Harris v. StateAnnotate this Case
485 S.W.2d 284 (1972)
Carl Bruce HARRIS, Appellant, v. The STATE of Texas, Appellee.
Court of Criminal Appeals of Texas.
June 28, 1972.
On Rehearing September 25, 1972.
*285 Will Gray, Houston, C. M. Gregg, G. P. Reddell, Jr., Texas City, for appellant.
Jules Damiani, Dist. Atty., Galveston, Jim D. Vollers, State's Atty., and Robert A. Huttash, Asst. State's Atty., Austin, for the State.OPINION
Appellant was convicted for the offense of murder. Punishment was assessed at death. This Court affirmed the conviction on September 23, 1970. Harris v. State, 457 S.W.2d 903. The United States Supreme Court granted appellant's petition for certiorari, and on June 28, 1971, ordered that the "Judgment, insofar as it imposes the death sentence, reversed and case remanded to the Court of Criminal Appeals of Texas for further proceedings." Harris v. Texas, 403 U.S. 947, 91 S. Ct. 2291, 29 L. Ed. 2d 859 (1972).
Commutation of sentence by the Governor has not been sought or granted in the instant case. See Whan v. State, Tex.Cr. App., 485 S.W.2d 275 (1972).
This Court is without authority to either pass sentence or reduce the punishment assessed by a jury. Turner v. State, 485 S.W.2d 282 (1972); Ocker v. State, Tex.Cr.App., 477 S.W.2d 288. We cannot remand solely on the issue of punishment where punishment was assessed by the jury. Ellison v. State, Tex.Cr.App., 432 S.W.2d 955.
The United States Supreme Court having found that punishment was erroneously imposed in this cause, its status is the same as if the jury had been unable to agree on a verdict. Turner v. State, supra; Ocker v. State, supra.
The judgment is reversed and the cause remanded.
Opinion approved by the Court.
ONION, Presiding Judge (concurring).
On June 28, 1971, the United States Supreme Court ordered:"... Judgment, insofar as it imposes the death sentence, reversed and case remanded to the Court of Criminal Appeals of Texas for further proceedings. Witherspoon v. Illinois, 391 U.S. 510, 88 S. Ct. 1770, 20 L. Ed. 2d 776 (1968); Boulden v. Holman, 394 U.S. 478, 89 S. Ct. 1138, 22 L. Ed. 2d 433 (1969); and Maxwell v. Bishop, 398 U.S. 262, 90 S. Ct. 1578, 26 L. Ed. 2d 221 (1970)...."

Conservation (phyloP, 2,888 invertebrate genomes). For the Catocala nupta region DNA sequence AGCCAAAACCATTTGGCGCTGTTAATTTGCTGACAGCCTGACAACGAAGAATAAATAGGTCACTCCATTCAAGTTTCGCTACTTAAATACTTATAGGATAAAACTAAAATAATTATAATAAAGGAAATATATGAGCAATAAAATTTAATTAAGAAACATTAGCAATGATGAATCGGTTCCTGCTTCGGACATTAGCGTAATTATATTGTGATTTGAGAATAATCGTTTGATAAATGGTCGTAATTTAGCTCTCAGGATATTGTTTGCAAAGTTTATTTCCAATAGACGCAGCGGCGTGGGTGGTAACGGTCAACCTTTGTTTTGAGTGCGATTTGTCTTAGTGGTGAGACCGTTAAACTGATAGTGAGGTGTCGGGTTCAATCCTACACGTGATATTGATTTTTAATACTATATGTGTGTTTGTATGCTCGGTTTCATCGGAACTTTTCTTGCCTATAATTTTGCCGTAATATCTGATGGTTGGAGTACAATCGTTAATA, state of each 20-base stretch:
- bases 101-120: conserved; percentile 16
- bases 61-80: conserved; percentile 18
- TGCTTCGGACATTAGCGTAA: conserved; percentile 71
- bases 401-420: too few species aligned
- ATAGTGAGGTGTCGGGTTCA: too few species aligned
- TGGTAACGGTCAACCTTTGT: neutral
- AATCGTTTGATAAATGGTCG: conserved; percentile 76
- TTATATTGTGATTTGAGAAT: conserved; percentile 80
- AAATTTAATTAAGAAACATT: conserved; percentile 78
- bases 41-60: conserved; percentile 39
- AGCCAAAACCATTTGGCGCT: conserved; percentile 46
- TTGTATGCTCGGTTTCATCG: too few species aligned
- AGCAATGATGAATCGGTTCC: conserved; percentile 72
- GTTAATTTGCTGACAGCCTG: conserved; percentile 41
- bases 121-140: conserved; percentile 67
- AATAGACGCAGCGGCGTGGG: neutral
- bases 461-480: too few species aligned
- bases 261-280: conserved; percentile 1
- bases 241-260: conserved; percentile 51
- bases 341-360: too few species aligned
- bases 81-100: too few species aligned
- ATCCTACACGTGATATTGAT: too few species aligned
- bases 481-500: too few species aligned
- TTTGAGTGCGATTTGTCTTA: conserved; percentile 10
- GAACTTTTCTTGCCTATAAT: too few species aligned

See, Harris v. Texas, 403 U.S. 947, 91 S. Ct. 2291, 29 L. Ed. 2d 859 (1971).
In affirming this conviction on original appeal in 457 S.W.2d 903, this court carefully considered all of the authorities cited *286 by the Supreme Court in disposing of appellant's contention that the mandate of Witherspoon was violated in the selection of jurors. Without any hint as to just how this court may have misinterpreted or misapplied these authorities, the death penalty was set aside. Such action, in this writer's opinion, is a waste of judicial time. We are left to speculate how these authorities are to be applied in the future.
I am tempted to urge the court to reaffirm the judgment with the sincere hope that next time the Supreme Court will give us necessary guidelines. Upon consideration of the large number of cases from this and other states wherein the death penalty was set aside by the Supreme Court on the same date without any more enlightenment than given in this cause, I am convinced that a reaffirmance would only delay the possible re-trial of this appellant without any real prospect of achieving the desired result.
Therefore, I concur in the result reached.ON STATE'S AMENDED MOTION FOR REHEARING
On August 9, 1972, the Honorable Preston Smith, Governor of Texas, granted appellant a commutation of sentence from death to life imprisonment.
The imposition of the death penalty is no longer possible. The order of the United States Supreme Court reversing and remanding the judgment "insofar as it imposes the death sentence" is satisfied. See Whan v. State, Tex.Cr.App., 485 S.W.2d 275 (1972).
The State's Amended Motion For Rehearing is granted. The order of reversal is set aside, and the judgment is affirmed.
ONION, P.J., dissents for reasons stated in his dissenting opinion in Whan v. State, supra.